Elizabeth Tanya Masiyiwa, daughter of South African billionaire, Strive Masiyiwa is now the director of Econet Wireless Zimbabwe.
The board of directors at Econet Wireless Zimbabwe has blazoned Elizabeth’s appointment of to the board of the Harare-grounded telecom company.
Elizabeth Masiyiwa, a social entrepreneur and philanthropist, is one of six children of Strive Masiyiwa, Zimbabwe’s richest man and one of eighteen African billionaires. Strive Masiyiwa founded and scaled Econet Wireless Zimbabwe in a billion-dollar company.
Elizabeth’s appointment comes nearly a month after Strive Masiyiwa announced his withdrawal as president and director of Econet Wireless Zimbabwe Limited.
His leadership position at the telecom firm is coming to an end as he refocuses his attention on humanitarian endeavours through the Gates Foundation.
Elizabeth Masiyiwa has served on various boards in the past, including the Higherlife Foundation, where she is the head of design and invention, and Harvard University’s Center of African Studies. She holds a series of leadership positions in both original and transnational associations.
The board of directors of the leading telecommunications firm believes her presence on the board will provide fresh insights, as she has worked in a variety of organisations, managing investment and financing initiatives, and human capital.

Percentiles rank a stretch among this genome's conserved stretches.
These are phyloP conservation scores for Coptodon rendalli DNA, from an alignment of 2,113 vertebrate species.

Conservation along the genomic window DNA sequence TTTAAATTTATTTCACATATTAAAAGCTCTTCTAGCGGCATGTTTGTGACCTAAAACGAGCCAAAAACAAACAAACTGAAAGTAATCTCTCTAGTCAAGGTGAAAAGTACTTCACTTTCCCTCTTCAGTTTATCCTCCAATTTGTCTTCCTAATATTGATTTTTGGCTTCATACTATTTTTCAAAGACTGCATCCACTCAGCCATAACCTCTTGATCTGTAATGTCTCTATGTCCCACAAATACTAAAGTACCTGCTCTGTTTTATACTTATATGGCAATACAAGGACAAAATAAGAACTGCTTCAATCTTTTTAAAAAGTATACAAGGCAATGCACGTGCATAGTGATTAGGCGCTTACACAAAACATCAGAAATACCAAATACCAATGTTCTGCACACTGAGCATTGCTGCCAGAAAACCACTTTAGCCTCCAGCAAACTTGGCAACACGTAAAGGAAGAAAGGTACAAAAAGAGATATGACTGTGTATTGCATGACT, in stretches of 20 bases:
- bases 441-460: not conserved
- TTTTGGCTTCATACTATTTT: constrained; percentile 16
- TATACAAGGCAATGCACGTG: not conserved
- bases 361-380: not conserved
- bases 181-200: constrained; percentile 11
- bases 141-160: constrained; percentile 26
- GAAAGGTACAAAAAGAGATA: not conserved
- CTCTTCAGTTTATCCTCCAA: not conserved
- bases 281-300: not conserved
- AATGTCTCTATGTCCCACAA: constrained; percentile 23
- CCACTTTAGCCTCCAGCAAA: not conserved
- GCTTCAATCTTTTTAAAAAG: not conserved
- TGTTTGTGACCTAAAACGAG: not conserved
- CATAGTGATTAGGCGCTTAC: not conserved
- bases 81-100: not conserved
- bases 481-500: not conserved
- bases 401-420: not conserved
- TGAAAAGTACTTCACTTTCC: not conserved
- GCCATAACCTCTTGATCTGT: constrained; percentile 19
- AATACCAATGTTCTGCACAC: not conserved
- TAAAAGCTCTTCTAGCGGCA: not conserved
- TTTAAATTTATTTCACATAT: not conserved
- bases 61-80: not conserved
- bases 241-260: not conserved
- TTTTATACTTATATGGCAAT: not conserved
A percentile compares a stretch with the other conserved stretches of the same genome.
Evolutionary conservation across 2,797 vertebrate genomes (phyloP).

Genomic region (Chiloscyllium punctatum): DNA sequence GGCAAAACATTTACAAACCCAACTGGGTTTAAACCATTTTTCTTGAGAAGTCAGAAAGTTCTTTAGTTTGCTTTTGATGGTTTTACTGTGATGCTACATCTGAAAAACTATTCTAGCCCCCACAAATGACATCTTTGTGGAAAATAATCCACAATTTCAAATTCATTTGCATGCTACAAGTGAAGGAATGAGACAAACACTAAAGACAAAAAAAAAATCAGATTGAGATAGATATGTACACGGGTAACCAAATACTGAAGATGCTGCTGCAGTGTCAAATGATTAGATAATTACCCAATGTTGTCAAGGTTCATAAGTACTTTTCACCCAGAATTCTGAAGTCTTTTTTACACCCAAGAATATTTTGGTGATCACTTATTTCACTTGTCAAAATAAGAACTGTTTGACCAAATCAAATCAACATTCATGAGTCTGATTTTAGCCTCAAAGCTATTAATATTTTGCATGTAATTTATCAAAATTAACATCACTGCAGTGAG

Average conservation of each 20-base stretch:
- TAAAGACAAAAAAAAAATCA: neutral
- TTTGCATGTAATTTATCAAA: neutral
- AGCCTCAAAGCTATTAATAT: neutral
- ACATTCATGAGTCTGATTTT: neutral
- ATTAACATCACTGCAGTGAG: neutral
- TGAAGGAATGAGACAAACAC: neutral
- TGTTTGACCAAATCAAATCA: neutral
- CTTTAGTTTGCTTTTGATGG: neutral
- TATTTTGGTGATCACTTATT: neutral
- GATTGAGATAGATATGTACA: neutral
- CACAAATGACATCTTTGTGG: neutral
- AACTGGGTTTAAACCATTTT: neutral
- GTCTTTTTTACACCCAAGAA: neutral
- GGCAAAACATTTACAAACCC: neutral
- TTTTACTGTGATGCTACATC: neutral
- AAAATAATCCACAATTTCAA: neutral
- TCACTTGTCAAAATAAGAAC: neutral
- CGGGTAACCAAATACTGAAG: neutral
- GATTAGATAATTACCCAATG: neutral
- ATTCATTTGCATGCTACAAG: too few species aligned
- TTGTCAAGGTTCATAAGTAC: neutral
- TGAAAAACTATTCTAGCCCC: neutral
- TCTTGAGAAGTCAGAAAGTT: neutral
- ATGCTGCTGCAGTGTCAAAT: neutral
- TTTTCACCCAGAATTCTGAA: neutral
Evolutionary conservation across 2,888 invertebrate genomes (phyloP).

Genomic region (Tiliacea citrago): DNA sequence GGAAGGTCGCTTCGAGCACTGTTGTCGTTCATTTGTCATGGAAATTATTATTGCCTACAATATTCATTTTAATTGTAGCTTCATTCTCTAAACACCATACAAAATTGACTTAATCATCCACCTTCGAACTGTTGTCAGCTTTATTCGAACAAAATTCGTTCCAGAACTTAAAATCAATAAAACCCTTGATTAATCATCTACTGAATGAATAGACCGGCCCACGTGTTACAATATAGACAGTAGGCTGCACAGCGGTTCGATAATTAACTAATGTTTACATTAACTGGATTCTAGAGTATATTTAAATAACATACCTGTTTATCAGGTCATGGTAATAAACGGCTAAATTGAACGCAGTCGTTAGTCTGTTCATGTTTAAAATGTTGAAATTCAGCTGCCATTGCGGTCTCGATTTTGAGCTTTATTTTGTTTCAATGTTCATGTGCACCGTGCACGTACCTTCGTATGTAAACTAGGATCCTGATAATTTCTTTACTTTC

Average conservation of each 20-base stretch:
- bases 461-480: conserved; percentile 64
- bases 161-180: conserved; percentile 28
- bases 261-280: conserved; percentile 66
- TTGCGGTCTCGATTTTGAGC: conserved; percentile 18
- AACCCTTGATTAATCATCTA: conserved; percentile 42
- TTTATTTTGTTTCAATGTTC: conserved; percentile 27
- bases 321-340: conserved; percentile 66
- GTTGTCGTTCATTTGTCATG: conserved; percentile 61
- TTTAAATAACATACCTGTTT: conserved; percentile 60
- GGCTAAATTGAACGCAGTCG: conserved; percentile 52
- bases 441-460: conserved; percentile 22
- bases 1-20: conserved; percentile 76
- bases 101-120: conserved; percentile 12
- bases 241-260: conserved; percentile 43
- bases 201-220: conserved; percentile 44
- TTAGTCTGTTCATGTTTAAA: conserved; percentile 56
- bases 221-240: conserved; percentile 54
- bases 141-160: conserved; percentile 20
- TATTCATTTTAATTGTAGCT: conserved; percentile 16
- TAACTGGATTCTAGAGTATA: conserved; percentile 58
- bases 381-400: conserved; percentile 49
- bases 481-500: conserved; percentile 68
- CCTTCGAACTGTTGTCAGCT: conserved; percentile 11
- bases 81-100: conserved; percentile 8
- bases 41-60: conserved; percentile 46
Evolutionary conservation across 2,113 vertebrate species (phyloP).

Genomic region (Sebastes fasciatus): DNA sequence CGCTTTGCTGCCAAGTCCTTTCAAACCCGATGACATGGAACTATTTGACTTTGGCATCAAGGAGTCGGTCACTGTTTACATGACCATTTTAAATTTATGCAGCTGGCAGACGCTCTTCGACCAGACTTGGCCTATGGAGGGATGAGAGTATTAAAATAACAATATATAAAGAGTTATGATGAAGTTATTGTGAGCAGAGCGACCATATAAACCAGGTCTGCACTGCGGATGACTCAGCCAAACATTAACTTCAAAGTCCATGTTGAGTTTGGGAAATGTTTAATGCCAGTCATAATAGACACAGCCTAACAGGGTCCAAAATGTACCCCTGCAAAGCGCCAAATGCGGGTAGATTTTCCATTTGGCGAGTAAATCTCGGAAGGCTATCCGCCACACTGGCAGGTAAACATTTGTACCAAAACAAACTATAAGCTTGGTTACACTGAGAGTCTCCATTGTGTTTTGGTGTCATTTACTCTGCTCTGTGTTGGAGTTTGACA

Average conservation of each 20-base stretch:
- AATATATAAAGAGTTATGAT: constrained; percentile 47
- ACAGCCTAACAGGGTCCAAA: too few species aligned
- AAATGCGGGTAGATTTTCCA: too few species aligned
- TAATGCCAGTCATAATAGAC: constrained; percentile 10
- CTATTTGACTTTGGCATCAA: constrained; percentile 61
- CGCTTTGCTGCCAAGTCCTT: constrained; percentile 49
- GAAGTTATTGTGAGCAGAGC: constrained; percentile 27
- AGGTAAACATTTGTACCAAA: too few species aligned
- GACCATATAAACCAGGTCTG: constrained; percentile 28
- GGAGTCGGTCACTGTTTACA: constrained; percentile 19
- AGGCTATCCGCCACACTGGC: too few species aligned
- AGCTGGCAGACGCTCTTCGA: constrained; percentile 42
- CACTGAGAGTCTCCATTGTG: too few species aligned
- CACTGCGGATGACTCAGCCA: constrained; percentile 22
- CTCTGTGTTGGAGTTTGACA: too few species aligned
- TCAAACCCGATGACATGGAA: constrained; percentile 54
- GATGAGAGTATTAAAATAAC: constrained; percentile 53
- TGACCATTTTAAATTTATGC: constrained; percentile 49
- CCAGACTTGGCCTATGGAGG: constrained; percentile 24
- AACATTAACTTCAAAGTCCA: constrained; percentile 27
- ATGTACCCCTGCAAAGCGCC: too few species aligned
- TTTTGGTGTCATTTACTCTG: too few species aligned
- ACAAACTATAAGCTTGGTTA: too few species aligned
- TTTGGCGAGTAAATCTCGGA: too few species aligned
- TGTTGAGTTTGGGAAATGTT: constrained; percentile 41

Under her father’s leadership, Econet has scaled into a telecom behemoth, as well as one of Zimbabwe’s largest and most profitable enterprises, with further than 12.4 million users in the past 20 years.
Econet Wireless Zimbabwe shares are at ZWL136.39 ($0.41) on the Zimbabwe Stock Exchange as at the time of writing, giving the telecom company a ZWL358-billion ($1.1 billion) valuation.
In the 1980s, when mobile cellular telephony became popular, Strive Masiyiwa decided to branch out into telecoms. However, he soon ran into trouble when the Zimbabwean government of Robert Mugabe refused to provide him with a licence to operate his company, Econet Wireless.
Masiyiwa took his case to Zimbabwe’s Constitutional Court, claiming that the refusal violated his “freedom of expression.” A Zimbabwean court ruled in his favour after a five-year legal battle that brought him to the verge of bankruptcy. The decision, which resulted at the end of the state monopoly in telecommunications, is widely recognised as a pivotal point in the opening of the African telecoms industry to private finance. In 1998, the company’s first cellular subscriber joined the new network.
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